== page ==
When she heard that the children come to school only to pick up lunch in the afternoon, she broke down. It wasn’t easy to convince the children, or for that matter, even their parents. They would either run away from her or say things like ‘My kids need to take care of work at home’, ‘You have a government job. It doesn’t matter if you’re working or not. You’ll get your salary anyway, so leave my kids alone’, or worse, ‘In the last fifteen years, no other teacher has made any effort to attend school, so don’t start now’,” reminisces Mahalakshmi. It took time to convince them but she believes that it was her tenacity that earned people’s trust.
“I always use stories to teach and I think that’s what got the children interested in learning. I grew so attached to my students that I went out of my way to take care of them, like feeding those who refused to eat or using motivational techniques, like small gifts, when they spelt right,” smiles Mahalakshmi, who points out that these children couldn’t even be put into different classes according to their age, because they had to be taught the basics, right from personal hygiene to moral values.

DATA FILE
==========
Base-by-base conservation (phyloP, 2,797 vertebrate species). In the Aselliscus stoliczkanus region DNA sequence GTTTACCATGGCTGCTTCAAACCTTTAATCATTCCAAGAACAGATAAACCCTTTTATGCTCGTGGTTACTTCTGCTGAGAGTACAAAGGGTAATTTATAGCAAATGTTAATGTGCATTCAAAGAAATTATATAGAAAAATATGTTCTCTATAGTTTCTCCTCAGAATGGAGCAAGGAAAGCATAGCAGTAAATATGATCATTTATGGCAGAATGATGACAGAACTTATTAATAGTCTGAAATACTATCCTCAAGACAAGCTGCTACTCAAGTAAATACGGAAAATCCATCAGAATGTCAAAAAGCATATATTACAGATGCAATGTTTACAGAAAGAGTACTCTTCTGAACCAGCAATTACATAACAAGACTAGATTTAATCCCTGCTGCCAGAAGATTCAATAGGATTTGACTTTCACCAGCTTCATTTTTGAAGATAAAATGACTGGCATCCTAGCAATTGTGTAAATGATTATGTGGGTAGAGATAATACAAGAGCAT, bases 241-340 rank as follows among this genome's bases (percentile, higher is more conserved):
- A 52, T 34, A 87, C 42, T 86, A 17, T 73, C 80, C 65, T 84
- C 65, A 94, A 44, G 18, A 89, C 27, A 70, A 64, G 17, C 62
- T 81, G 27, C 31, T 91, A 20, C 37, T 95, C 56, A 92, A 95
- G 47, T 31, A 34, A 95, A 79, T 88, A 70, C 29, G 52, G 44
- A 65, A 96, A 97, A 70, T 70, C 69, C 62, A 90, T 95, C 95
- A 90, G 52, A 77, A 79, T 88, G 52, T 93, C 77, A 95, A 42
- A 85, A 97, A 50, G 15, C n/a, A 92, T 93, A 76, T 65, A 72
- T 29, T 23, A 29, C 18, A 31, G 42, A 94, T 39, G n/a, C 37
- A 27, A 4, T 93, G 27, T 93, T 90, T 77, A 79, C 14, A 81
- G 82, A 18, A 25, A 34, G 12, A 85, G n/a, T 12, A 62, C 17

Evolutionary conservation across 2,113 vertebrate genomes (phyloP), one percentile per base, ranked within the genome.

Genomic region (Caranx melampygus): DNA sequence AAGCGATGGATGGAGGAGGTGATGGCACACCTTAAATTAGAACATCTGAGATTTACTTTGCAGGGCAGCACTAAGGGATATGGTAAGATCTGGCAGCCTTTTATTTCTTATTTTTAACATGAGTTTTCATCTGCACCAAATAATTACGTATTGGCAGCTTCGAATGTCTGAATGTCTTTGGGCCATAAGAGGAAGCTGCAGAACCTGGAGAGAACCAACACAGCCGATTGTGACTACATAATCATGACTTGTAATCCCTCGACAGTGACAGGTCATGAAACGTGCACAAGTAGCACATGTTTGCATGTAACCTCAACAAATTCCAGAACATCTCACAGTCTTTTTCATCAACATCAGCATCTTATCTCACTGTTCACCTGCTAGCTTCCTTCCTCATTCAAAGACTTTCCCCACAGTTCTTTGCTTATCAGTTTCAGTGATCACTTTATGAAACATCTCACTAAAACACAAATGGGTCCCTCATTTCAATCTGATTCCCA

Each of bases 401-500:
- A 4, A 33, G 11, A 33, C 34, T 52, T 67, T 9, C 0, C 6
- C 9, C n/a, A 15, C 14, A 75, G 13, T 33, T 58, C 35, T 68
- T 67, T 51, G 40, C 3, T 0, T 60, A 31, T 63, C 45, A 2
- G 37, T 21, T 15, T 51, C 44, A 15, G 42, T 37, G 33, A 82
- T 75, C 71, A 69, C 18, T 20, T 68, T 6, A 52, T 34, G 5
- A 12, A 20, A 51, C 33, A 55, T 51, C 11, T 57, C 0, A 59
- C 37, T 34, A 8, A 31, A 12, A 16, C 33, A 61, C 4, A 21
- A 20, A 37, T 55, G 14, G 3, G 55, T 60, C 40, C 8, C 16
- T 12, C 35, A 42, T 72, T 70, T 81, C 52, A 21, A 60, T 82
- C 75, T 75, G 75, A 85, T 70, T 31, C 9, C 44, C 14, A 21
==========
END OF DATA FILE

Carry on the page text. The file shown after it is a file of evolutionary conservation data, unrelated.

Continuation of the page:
Though such an initiative is far-fetched for most of us, we can at least do our bit to protect the flame of an existing lamp and maintain its glow.
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